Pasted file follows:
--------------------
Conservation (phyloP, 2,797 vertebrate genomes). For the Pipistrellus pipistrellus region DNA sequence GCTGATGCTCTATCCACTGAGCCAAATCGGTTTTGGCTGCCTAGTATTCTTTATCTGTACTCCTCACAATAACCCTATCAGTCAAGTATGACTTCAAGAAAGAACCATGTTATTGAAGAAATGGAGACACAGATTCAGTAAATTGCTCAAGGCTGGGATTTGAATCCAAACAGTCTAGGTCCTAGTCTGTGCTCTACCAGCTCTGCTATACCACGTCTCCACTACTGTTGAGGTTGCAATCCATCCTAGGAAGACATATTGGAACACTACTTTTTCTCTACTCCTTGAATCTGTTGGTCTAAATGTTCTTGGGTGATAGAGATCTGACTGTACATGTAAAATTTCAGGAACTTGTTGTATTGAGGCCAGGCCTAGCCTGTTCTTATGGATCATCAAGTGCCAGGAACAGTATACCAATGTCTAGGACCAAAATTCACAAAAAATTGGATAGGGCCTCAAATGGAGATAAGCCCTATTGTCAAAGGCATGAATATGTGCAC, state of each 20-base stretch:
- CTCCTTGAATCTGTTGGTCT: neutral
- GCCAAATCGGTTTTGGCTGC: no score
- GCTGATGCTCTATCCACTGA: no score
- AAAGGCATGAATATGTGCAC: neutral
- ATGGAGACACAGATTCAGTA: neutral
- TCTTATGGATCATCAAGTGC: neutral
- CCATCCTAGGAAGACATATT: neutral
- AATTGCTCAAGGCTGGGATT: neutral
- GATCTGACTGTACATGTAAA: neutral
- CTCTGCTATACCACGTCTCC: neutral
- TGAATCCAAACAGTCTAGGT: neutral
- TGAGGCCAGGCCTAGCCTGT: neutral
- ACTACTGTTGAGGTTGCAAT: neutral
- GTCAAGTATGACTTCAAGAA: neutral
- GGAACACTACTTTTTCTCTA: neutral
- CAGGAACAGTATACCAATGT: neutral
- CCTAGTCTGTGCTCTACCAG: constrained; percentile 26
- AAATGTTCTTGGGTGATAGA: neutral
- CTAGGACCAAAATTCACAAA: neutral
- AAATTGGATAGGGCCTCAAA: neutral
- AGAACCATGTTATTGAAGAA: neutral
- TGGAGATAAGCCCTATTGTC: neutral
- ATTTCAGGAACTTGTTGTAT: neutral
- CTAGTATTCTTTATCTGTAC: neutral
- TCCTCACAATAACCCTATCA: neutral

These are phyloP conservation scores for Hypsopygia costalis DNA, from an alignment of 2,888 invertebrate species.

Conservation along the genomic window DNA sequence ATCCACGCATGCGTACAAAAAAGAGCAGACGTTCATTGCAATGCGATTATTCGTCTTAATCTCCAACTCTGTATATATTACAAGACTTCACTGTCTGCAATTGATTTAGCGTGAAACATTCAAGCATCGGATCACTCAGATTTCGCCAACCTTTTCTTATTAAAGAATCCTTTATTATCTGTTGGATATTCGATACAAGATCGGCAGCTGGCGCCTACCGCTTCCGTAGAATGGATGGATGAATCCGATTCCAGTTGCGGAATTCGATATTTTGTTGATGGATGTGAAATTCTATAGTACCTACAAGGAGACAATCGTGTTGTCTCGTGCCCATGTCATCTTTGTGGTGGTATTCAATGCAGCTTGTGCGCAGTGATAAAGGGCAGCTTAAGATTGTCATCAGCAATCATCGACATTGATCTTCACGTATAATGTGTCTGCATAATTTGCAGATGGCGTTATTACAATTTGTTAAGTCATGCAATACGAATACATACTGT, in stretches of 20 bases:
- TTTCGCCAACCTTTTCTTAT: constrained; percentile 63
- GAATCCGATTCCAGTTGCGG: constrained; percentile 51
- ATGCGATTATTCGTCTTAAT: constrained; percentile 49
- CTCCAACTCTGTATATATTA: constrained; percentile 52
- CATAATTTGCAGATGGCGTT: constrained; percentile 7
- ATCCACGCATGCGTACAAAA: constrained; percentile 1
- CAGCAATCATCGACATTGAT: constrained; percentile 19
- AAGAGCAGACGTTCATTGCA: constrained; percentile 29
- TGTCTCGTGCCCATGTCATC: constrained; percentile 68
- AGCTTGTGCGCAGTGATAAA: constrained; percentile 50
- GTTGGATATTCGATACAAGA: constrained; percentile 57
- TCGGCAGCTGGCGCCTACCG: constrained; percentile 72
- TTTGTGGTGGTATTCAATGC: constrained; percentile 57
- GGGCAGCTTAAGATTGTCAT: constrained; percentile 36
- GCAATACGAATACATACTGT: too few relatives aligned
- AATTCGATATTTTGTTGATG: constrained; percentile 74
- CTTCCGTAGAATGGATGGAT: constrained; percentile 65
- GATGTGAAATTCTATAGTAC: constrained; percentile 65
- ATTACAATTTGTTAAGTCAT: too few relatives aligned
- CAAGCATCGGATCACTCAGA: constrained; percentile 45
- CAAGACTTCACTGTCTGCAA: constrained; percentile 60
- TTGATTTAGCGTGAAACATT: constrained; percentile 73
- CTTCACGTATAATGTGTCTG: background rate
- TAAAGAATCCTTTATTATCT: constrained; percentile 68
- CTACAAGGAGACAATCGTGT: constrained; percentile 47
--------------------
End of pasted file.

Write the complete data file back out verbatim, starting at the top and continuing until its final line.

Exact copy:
Conservation (phyloP, 2,797 vertebrate genomes). For the Pipistrellus pipistrellus region DNA sequence GCTGATGCTCTATCCACTGAGCCAAATCGGTTTTGGCTGCCTAGTATTCTTTATCTGTACTCCTCACAATAACCCTATCAGTCAAGTATGACTTCAAGAAAGAACCATGTTATTGAAGAAATGGAGACACAGATTCAGTAAATTGCTCAAGGCTGGGATTTGAATCCAAACAGTCTAGGTCCTAGTCTGTGCTCTACCAGCTCTGCTATACCACGTCTCCACTACTGTTGAGGTTGCAATCCATCCTAGGAAGACATATTGGAACACTACTTTTTCTCTACTCCTTGAATCTGTTGGTCTAAATGTTCTTGGGTGATAGAGATCTGACTGTACATGTAAAATTTCAGGAACTTGTTGTATTGAGGCCAGGCCTAGCCTGTTCTTATGGATCATCAAGTGCCAGGAACAGTATACCAATGTCTAGGACCAAAATTCACAAAAAATTGGATAGGGCCTCAAATGGAGATAAGCCCTATTGTCAAAGGCATGAATATGTGCAC, state of each 20-base stretch:
- CTCCTTGAATCTGTTGGTCT: neutral
- GCCAAATCGGTTTTGGCTGC: no score
- GCTGATGCTCTATCCACTGA: no score
- AAAGGCATGAATATGTGCAC: neutral
- ATGGAGACACAGATTCAGTA: neutral
- TCTTATGGATCATCAAGTGC: neutral
- CCATCCTAGGAAGACATATT: neutral
- AATTGCTCAAGGCTGGGATT: neutral
- GATCTGACTGTACATGTAAA: neutral
- CTCTGCTATACCACGTCTCC: neutral
- TGAATCCAAACAGTCTAGGT: neutral
- TGAGGCCAGGCCTAGCCTGT: neutral
- ACTACTGTTGAGGTTGCAAT: neutral
- GTCAAGTATGACTTCAAGAA: neutral
- GGAACACTACTTTTTCTCTA: neutral
- CAGGAACAGTATACCAATGT: neutral
- CCTAGTCTGTGCTCTACCAG: constrained; percentile 26
- AAATGTTCTTGGGTGATAGA: neutral
- CTAGGACCAAAATTCACAAA: neutral
- AAATTGGATAGGGCCTCAAA: neutral
- AGAACCATGTTATTGAAGAA: neutral
- TGGAGATAAGCCCTATTGTC: neutral
- ATTTCAGGAACTTGTTGTAT: neutral
- CTAGTATTCTTTATCTGTAC: neutral
- TCCTCACAATAACCCTATCA: neutral

These are phyloP conservation scores for Hypsopygia costalis DNA, from an alignment of 2,888 invertebrate species.

Conservation along the genomic window DNA sequence ATCCACGCATGCGTACAAAAAAGAGCAGACGTTCATTGCAATGCGATTATTCGTCTTAATCTCCAACTCTGTATATATTACAAGACTTCACTGTCTGCAATTGATTTAGCGTGAAACATTCAAGCATCGGATCACTCAGATTTCGCCAACCTTTTCTTATTAAAGAATCCTTTATTATCTGTTGGATATTCGATACAAGATCGGCAGCTGGCGCCTACCGCTTCCGTAGAATGGATGGATGAATCCGATTCCAGTTGCGGAATTCGATATTTTGTTGATGGATGTGAAATTCTATAGTACCTACAAGGAGACAATCGTGTTGTCTCGTGCCCATGTCATCTTTGTGGTGGTATTCAATGCAGCTTGTGCGCAGTGATAAAGGGCAGCTTAAGATTGTCATCAGCAATCATCGACATTGATCTTCACGTATAATGTGTCTGCATAATTTGCAGATGGCGTTATTACAATTTGTTAAGTCATGCAATACGAATACATACTGT, in stretches of 20 bases:
- TTTCGCCAACCTTTTCTTAT: constrained; percentile 63
- GAATCCGATTCCAGTTGCGG: constrained; percentile 51
- ATGCGATTATTCGTCTTAAT: constrained; percentile 49
- CTCCAACTCTGTATATATTA: constrained; percentile 52
- CATAATTTGCAGATGGCGTT: constrained; percentile 7
- ATCCACGCATGCGTACAAAA: constrained; percentile 1
- CAGCAATCATCGACATTGAT: constrained; percentile 19
- AAGAGCAGACGTTCATTGCA: constrained; percentile 29
- TGTCTCGTGCCCATGTCATC: constrained; percentile 68
- AGCTTGTGCGCAGTGATAAA: constrained; percentile 50
- GTTGGATATTCGATACAAGA: constrained; percentile 57
- TCGGCAGCTGGCGCCTACCG: constrained; percentile 72
- TTTGTGGTGGTATTCAATGC: constrained; percentile 57
- GGGCAGCTTAAGATTGTCAT: constrained; percentile 36
- GCAATACGAATACATACTGT: too few relatives aligned
- AATTCGATATTTTGTTGATG: constrained; percentile 74
- CTTCCGTAGAATGGATGGAT: constrained; percentile 65
- GATGTGAAATTCTATAGTAC: constrained; percentile 65
- ATTACAATTTGTTAAGTCAT: too few relatives aligned
- CAAGCATCGGATCACTCAGA: constrained; percentile 45
- CAAGACTTCACTGTCTGCAA: constrained; percentile 60
- TTGATTTAGCGTGAAACATT: constrained; percentile 73
- CTTCACGTATAATGTGTCTG: background rate
- TAAAGAATCCTTTATTATCT: constrained; percentile 68
- CTACAAGGAGACAATCGTGT: constrained; percentile 47